Beneficiary Current Account Balances

Beneficiary Current Account Balances

Recent Trust law changes mean we are required to take a closer look at beneficiary account balances.

It is common for family trusts to make distributions to beneficiaries (often children) but if the distribution has only been partially paid to the beneficiary or not at all, the beneficiary will be building up a balance. This balance is treated as a loan to the trust and recorded as a beneficiary current account.

The new amendment means that the beneficiaries will be deemed settlors of the trust unless:

  • Their balance is less than $25,000, or
  • Prescribed (or higher) rate of interest is charged on the beneficiary current account.


Consequences of beneficiaries becoming settlors unintentionally is:

  • For the beneficiaries – Trust profit needs to be taken into consideration for working for families,  student allowance and WINZ benefits.
  • The tax residence of the settlors determines if the Trust is classified as a Complying Trust, a Foreign Trust or a Non-complying Trust, there is a potential for issues if a non-resident beneficiary becomes a settlor.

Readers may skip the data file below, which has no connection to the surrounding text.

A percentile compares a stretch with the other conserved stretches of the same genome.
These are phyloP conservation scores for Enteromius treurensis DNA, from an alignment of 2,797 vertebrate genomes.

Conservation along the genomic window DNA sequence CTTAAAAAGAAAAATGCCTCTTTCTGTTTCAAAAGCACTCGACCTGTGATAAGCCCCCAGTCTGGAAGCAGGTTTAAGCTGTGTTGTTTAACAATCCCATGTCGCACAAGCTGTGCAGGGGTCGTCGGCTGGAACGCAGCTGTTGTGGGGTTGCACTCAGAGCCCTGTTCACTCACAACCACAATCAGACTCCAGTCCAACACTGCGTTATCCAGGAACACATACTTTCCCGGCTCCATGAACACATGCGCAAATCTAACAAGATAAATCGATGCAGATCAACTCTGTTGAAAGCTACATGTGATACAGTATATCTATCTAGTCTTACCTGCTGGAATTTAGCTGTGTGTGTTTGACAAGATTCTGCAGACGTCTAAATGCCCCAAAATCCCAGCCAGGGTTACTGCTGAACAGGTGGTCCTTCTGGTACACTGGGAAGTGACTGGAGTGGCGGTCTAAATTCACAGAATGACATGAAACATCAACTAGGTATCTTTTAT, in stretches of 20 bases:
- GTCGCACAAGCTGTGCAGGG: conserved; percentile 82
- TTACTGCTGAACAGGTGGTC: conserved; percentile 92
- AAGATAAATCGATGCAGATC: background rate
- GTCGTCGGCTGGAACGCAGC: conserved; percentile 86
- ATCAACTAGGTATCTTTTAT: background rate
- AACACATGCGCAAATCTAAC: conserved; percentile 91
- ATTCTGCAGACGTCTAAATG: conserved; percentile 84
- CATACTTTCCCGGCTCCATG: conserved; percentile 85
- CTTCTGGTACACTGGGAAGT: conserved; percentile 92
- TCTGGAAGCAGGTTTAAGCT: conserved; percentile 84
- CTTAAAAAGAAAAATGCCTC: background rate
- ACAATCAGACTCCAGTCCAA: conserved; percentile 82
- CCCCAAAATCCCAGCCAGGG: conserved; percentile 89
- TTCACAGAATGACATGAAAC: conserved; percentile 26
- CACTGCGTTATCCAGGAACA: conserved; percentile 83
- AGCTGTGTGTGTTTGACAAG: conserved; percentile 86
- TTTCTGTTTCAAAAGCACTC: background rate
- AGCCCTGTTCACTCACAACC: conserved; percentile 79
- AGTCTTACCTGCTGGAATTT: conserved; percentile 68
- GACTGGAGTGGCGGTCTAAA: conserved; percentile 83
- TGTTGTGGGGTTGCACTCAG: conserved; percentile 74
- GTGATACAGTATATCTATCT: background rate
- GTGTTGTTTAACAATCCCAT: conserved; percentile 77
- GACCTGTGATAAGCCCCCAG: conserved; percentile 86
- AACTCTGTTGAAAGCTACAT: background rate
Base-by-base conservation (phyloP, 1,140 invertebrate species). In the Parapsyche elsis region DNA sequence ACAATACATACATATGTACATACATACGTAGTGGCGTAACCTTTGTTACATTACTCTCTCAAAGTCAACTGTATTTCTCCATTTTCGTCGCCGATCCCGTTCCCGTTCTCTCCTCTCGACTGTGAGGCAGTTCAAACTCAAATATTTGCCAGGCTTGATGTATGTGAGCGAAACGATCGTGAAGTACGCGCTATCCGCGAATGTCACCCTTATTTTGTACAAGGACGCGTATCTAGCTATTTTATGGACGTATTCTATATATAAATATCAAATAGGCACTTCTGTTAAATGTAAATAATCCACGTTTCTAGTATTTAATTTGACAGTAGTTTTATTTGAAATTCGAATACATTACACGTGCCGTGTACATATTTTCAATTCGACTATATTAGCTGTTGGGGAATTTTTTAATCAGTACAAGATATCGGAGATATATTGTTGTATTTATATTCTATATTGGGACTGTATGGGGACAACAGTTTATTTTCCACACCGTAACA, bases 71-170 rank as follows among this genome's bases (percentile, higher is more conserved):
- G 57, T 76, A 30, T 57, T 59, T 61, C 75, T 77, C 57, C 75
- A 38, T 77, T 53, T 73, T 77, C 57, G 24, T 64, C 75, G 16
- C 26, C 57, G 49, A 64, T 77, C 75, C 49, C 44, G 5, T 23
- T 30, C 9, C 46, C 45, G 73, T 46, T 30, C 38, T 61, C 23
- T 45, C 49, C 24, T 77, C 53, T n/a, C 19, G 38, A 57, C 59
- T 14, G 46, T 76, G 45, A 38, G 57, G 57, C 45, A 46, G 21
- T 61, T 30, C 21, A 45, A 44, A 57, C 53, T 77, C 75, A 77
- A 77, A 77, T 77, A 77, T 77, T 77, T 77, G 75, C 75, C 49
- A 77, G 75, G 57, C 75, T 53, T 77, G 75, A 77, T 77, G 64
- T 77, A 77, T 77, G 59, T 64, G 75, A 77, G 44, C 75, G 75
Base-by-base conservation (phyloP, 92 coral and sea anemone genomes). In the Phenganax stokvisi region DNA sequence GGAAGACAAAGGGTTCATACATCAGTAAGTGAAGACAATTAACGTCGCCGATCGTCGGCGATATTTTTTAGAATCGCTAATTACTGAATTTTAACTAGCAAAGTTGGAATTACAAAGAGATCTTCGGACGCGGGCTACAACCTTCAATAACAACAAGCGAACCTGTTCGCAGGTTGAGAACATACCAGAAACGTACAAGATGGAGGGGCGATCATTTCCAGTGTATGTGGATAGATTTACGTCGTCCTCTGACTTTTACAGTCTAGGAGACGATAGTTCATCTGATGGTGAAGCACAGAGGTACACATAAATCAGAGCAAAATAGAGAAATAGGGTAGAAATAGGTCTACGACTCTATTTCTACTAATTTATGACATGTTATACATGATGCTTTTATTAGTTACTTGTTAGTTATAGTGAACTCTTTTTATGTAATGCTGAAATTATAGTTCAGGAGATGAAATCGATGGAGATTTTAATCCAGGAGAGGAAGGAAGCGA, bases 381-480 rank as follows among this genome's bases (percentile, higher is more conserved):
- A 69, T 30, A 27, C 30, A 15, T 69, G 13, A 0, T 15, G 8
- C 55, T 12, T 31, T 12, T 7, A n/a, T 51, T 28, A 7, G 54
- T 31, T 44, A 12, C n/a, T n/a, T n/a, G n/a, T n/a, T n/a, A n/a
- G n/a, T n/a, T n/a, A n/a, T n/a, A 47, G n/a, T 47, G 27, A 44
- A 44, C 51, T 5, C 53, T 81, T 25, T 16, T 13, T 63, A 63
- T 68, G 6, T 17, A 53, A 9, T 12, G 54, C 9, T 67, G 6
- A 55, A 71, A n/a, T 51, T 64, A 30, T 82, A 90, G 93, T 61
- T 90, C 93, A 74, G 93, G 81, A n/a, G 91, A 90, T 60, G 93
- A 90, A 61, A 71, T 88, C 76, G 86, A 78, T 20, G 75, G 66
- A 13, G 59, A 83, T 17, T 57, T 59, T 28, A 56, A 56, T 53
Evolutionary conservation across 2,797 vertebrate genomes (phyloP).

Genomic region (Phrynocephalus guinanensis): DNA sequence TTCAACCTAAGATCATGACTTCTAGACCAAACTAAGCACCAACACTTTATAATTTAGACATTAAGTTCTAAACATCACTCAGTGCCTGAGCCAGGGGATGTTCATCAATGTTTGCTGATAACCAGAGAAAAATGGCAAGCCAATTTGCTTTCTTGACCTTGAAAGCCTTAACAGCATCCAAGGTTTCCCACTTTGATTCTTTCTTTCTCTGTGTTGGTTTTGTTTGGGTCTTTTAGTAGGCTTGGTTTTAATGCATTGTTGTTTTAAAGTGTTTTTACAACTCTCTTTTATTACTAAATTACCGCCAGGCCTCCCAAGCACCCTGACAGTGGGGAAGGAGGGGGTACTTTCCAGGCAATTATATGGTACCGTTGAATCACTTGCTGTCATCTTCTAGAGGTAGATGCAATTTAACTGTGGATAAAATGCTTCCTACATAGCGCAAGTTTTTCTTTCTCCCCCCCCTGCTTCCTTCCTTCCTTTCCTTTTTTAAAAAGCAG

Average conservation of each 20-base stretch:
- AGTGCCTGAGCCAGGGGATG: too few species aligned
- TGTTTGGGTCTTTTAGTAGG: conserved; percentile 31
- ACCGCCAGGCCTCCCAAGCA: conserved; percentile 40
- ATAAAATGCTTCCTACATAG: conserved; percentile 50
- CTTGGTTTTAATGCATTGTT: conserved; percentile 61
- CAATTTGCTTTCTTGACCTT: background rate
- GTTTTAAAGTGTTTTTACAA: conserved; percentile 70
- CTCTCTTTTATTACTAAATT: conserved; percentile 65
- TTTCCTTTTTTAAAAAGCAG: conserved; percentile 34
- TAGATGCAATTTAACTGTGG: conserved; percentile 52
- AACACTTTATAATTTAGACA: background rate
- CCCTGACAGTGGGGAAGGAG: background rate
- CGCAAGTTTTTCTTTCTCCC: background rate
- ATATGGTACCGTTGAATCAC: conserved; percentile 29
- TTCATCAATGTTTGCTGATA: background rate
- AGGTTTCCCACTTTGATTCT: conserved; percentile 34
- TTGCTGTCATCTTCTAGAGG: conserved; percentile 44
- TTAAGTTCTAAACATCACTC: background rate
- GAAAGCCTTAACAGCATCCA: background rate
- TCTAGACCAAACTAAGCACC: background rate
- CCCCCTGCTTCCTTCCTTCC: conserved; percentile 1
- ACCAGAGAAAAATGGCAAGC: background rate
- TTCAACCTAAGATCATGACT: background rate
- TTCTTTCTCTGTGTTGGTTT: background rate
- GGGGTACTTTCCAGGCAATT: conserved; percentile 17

• For non-resident beneficiaries – they could be subject to tax in overseas jurisdictions if they are deemed settlors of overseas Trusts – the Trust could be dragged into other countries tax, capital gains tax or inheritance tax schemes.
  • The new settlor could potentially become liable for the tax liability of the Trustee.


We recommend that you have a chat to your Client Manager to discuss implications of beneficiary current accounts you may have in your Trust.


This information is intended to provide general advice only.  We recommend you discuss your specific situation with your Accountant.